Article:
Peter Parcek is a musician who is known as a distinctive bluesman who sprinkles some special sauce into his music—a teaspoon of gypsy jazz, a dash of country, a plentiful dose of folk and it comes out as a most unique blues potpourri that resonates in a profound way. Parcek is the winner of the 2013 New England Music Award for Best in Blues. He’s got a lot of blues ingrained in his soul and when he and his trio let loose, it’s a most magical evening of music for sure.
To learn more about Peter Parcek, visit his website.
Check out this video of a Parcek original to get a feel for his tasty blues.
I always like to ask blues artists who grew up in the North….. how did you come to love the blues?
My sister brought home sides by Elvis the on Sun label as well as tons of Folk Revival artists. I began my search with the radio. I bought the biggest antenna I could find and threw it out our window in Connecticut. I began to pull in stations from Chicago, West Virginia and more. On WVON (Chicago) I first heard Muddy Waters and Howlin’ Wolf. I ordered LPs by them at the Mom & Pop record shop in our town. Took them home and a key was turned in the lock. The two records were Best Of Muddy Waters on Chess and Howlin Wolf’s Moanin’ At Midnight.
Still two of the greatest records ever made. I told my mom that if I could ever learn the guitar. I would want to play it with the feeling I heard from those two artists. The monumental nature of that goal didn’t occur to me until later…..
Your move to London truly ignited your love of the blues. Do you remember any memorable shows from your years living there?
In London I was very lucky to arrive in the midst of the Blues Boom. I heard Eric Clapton, Jeff Beck, John Mayall, Chicken Shack w/ Stan Webb, Duster Bennett, the Groundhogs and perhaps most memorably, Peter Green’s Fleetwood Mac whom I adored and saw as often as I could.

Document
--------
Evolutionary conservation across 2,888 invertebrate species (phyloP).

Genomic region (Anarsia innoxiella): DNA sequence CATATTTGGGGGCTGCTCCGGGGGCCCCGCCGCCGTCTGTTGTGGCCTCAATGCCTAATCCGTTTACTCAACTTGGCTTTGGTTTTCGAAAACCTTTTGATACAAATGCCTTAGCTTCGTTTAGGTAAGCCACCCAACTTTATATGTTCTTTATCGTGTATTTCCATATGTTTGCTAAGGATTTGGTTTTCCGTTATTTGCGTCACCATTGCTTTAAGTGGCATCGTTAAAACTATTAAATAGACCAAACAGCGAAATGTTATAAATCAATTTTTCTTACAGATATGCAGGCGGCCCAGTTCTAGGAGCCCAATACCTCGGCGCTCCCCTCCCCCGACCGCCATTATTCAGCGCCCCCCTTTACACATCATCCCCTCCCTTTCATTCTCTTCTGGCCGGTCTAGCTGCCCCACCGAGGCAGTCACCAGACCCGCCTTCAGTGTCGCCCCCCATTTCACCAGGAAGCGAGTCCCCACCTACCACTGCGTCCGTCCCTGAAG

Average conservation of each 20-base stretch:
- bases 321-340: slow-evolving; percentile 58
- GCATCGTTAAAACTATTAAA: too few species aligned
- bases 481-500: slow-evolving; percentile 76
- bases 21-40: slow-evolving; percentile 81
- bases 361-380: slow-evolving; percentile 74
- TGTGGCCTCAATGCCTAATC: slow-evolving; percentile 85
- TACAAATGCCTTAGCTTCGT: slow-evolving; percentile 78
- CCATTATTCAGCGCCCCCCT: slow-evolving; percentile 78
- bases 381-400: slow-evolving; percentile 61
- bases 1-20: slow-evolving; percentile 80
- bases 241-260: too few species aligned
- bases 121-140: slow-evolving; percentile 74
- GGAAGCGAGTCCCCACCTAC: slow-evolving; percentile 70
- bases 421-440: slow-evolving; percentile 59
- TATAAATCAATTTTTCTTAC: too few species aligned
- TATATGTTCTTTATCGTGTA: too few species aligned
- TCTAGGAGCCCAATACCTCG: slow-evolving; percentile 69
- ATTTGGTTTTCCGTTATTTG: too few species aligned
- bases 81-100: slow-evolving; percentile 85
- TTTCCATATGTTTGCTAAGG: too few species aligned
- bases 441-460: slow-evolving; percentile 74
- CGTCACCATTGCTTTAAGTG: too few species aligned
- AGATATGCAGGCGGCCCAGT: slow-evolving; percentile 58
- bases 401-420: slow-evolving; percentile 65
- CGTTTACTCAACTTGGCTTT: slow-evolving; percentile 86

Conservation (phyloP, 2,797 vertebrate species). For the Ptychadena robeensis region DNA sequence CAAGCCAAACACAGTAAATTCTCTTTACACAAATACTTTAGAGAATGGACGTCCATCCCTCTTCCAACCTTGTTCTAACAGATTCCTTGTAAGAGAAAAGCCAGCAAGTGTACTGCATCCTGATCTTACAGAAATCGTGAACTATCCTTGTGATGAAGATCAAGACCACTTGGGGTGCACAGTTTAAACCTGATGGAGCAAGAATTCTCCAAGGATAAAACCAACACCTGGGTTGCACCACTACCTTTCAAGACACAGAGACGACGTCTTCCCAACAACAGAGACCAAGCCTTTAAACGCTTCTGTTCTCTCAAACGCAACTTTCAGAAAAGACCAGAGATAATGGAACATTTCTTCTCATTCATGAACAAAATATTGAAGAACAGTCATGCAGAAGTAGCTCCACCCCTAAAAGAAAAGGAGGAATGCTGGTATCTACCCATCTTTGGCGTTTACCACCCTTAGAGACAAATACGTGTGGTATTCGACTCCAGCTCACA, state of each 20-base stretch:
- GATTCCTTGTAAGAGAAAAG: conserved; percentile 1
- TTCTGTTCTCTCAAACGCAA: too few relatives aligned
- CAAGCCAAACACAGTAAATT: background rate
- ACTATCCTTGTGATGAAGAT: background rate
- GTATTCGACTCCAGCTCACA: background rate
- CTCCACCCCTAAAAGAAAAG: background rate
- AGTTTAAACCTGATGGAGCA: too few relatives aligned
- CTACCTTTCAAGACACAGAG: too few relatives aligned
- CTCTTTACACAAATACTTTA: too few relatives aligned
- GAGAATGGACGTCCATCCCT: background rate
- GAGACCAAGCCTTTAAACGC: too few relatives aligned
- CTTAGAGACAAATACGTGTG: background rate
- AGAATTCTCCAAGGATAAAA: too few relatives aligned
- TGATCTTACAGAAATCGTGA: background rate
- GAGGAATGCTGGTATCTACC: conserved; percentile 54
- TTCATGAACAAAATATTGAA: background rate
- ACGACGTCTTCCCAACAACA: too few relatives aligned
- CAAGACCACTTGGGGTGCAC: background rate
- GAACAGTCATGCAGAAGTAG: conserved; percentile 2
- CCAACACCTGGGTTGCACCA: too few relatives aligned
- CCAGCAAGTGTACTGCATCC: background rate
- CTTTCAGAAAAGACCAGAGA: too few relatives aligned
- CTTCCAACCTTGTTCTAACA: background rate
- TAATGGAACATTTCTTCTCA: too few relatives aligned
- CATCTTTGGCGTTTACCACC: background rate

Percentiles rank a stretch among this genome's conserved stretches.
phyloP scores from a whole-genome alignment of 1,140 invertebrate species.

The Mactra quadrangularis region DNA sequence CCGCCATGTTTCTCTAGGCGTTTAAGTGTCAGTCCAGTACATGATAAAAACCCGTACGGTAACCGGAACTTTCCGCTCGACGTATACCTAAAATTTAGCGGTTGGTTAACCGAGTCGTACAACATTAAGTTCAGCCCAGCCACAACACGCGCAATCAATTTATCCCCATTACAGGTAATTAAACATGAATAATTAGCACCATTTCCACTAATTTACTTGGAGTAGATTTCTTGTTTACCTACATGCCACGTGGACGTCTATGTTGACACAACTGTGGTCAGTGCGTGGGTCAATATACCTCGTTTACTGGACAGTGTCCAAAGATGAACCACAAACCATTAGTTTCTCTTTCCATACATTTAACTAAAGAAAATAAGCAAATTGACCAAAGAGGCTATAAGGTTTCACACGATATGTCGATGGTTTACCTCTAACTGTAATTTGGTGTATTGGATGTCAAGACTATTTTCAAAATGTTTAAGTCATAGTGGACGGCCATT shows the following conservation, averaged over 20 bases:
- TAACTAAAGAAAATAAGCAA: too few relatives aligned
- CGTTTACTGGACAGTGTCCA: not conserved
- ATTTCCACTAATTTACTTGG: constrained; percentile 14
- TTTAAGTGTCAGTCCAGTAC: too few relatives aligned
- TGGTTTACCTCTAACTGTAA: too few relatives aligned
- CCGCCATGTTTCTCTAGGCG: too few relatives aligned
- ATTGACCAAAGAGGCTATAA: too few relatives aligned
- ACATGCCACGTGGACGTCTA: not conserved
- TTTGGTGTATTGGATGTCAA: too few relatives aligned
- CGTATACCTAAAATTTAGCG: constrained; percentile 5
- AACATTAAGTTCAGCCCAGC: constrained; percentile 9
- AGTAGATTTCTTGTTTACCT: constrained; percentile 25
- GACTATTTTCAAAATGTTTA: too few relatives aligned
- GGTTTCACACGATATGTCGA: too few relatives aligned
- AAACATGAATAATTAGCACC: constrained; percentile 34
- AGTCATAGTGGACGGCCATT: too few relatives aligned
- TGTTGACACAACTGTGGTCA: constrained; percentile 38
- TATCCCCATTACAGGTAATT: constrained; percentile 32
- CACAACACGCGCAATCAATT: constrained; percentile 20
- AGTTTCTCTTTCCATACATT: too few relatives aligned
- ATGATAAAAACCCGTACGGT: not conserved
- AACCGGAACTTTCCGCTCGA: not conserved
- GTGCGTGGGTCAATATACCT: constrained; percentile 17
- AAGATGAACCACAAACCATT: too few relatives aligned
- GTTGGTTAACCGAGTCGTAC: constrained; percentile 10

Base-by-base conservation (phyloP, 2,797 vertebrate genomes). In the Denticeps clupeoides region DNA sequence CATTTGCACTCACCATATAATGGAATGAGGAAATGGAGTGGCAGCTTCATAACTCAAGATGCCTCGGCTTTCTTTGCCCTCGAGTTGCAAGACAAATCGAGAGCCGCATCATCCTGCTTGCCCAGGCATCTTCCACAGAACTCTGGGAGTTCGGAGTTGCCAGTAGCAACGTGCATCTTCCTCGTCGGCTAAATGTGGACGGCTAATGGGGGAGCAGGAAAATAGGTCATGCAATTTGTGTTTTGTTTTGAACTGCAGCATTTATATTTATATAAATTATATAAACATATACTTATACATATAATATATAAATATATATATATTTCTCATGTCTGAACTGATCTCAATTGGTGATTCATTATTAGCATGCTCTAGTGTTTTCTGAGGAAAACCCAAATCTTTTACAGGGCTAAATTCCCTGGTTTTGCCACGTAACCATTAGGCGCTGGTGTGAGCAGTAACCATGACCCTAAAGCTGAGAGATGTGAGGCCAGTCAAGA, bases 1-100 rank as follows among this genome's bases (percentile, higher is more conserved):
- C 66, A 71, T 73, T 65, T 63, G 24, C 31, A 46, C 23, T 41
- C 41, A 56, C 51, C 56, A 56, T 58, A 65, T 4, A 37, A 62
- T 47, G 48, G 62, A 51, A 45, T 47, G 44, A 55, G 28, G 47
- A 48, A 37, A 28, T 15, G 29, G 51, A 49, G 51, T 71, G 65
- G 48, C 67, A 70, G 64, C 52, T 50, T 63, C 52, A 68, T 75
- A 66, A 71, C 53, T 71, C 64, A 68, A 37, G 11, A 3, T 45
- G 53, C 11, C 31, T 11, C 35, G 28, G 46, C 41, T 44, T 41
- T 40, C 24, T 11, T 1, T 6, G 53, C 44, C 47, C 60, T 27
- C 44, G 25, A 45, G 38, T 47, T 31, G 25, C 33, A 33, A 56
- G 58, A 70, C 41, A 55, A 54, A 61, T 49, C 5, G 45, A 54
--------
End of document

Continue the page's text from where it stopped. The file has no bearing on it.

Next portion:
For those who don’t know about the various brands of blues, can you help us understand how the blues movement emerged in the UK? I know that the Rolling Stones had a lot to do with it but I’m sure there’s more to that story.
There is more to the story, although the Stones did play a central role and admirably always pointed back to their influences. Strange Brew: Eric Clapton and the British Blues Boom 1965-1970 by Christopher Hjort is a fun read and an excellent resource on the subject.
Do you have any blues heroes that you’ve tried to emulate in any way?
There is a dignity to the manner in which a number of the greatest artists like BB King, Muddy Waters, Skip James etc. held and presented themselves that I certainly aspire to. There is also a dynamic mastery evinced by Buddy Guy, Ronnie Earl and others that I also admire and attempt to convey.
Are you a disciplined musician? Do you practice a lot?
I practice every day. I am constantly trying to improve my guitar playing and musicianship. I believe the art of music involves an infinite search.
What about your creative process…. Do you set aside time to write or do you wait for the muse to come and peck or claw away at you and force you to sit down and write?
I write, not sure I have a formula for it. Often it is emotionally driven….
I’m curious about your Dylan covers. What is it about Bob Dylan that inspired you to cover him in your own unique way?
I was lucky to see Bob Dylan on the first electric tour with Robbie Robertson on guitar. The sound of those amazing lyrics juxtaposed with what sounded like an electric whip flowing out of the guitar was something to experience. Robbie had obviously studied Willie Johnson, Hubert Sumlin and the guitarists who played with Wolf, Muddy etc. and knew how to put it into the context of Dylan’s incredible songs. How could you not be inspired by that? I love Dylan and believe he is an American treasure. I wanted to pay tribute by (hopefully) offering an original, bluesy approach to a few of the songs. There are many more of his songs that I would love to record.